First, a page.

Tuesday, November 15, 2016

Pope Francis declines to answer four cardinals’ Amoris appeal

The cardinals have taken the unusual step of publicly requesting clarification on Communion and the moral law

By Dan Hitchens

(Catholic Herald) Pope Francis has declined to answer an official appeal from four cardinals to clarify his recent apostolic exhortation Amoris Laetitia.

Cardinals Raymond Burke, Carlo Caffarra, Walter Brandmüller and Joachim Meisner sent a request for clarification to the Pope in September. They received an acknowledgment but no reply, which they said they have taken as “an invitation to continue … the discussion, calmly, and with respect”, by making the appeal public. It is highly unusual for cardinals to take such a step.

The letter takes the traditional form of asking theological “dubia” – questions to the Holy See which ask for a yes/no ruling on doctrinal matters. The cardinals’ dubia relate to the sacraments, and to absolute moral norms.

The first of the dubia asks whether “it has now become possible to grant absolution in the Sacrament of Penance and thus to admit to Holy Communion a person who, while bound by a valid marital bond, lives together with a different person more uxorio [as husband and wife] without fulfilling the conditions provided for by Familiaris Consortio”.

In Familiaris Consortio St John Paul II reaffirmed the Church’s practice of not admitting the remarried to Communion if they are still in a sexual relationship with their new partner.

The other four dubia relate to actions which Catholic teaching considers “intrinsically evil”. The cardinals ask whether there are still “absolute moral norms that prohibit intrinsically evil acts and that are binding without exceptions”, and whether those who habitually commit these acts are “in an objective situation of grave habitual sin”.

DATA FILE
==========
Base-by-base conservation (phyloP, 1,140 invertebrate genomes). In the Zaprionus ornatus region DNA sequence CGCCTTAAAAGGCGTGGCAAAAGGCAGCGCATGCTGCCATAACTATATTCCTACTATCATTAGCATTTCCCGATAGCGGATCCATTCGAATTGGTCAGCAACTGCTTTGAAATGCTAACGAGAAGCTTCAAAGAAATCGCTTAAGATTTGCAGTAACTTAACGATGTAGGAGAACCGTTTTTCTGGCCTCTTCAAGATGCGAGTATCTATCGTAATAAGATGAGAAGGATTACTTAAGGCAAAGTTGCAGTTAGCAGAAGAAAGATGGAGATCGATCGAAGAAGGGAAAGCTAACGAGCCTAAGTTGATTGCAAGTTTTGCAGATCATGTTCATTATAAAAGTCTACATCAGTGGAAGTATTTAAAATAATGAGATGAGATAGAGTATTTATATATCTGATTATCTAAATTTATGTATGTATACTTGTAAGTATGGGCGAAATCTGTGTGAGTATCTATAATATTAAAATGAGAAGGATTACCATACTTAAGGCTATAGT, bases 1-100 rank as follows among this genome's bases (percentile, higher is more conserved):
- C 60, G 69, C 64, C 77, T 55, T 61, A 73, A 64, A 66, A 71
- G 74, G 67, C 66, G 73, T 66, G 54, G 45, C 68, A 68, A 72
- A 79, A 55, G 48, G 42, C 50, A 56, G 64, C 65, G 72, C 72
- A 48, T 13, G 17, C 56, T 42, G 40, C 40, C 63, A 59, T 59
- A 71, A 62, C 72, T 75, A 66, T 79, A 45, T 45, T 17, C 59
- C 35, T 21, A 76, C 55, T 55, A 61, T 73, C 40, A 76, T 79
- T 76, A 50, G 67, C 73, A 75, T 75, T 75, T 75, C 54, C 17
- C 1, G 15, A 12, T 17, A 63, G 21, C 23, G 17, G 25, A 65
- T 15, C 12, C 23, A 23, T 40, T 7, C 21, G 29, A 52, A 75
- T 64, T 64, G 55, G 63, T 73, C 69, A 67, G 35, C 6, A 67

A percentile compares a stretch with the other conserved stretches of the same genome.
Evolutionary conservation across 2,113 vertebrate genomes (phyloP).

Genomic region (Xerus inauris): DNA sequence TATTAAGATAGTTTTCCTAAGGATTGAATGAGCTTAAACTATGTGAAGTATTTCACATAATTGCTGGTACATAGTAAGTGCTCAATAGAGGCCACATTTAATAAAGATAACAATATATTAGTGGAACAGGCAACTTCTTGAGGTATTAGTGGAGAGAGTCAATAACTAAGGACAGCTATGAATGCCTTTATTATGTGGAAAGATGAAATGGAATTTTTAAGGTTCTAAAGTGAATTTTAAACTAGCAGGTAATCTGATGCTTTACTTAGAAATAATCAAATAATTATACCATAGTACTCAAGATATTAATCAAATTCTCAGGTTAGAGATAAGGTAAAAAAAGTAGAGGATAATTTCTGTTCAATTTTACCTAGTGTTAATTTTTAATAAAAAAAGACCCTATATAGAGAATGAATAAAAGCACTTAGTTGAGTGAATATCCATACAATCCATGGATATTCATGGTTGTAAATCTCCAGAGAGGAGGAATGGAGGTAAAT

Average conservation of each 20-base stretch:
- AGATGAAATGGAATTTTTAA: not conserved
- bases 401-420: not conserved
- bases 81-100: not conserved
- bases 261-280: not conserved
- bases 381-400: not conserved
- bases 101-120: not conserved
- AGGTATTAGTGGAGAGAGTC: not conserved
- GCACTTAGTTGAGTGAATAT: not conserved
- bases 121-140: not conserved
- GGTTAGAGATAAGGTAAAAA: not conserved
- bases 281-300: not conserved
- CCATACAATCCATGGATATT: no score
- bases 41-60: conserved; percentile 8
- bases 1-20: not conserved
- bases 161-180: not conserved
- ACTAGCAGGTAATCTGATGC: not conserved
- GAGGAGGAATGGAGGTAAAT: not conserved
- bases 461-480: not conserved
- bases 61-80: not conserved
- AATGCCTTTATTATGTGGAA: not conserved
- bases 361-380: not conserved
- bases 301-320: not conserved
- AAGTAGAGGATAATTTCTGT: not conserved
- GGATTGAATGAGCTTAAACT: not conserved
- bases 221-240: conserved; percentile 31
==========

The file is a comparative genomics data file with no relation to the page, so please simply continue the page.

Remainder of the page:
It also asks whether St John Paul II’s teaching in the encyclical Veritatis Splendor is still valid: that, in the words of the encyclical, “circumstances or intentions can never transform an act intrinsically evil by virtue of its object into an act ‘subjectively’ good or defensible as a choice”.

Finally, the cardinals ask whether Catholics should still follow Veritatis Splendor’s teaching on conscience: that, as the cardinals paraphrase it, “conscience can never be authorised to legitimate exceptions to absolute moral norms that prohibit intrinsically evil acts by virtue of their object”.

The cardinals say that the letter should not be seen as a “conservative” attack on “progressives”. They say they are motivated by their concern for “the true good of souls” and their “deep collegial affection that unites us to the Pope”.

The cardinals refer to “grave disorientation and great confusion” among Catholics, including bishops, about “extremely important matters”... (continued)


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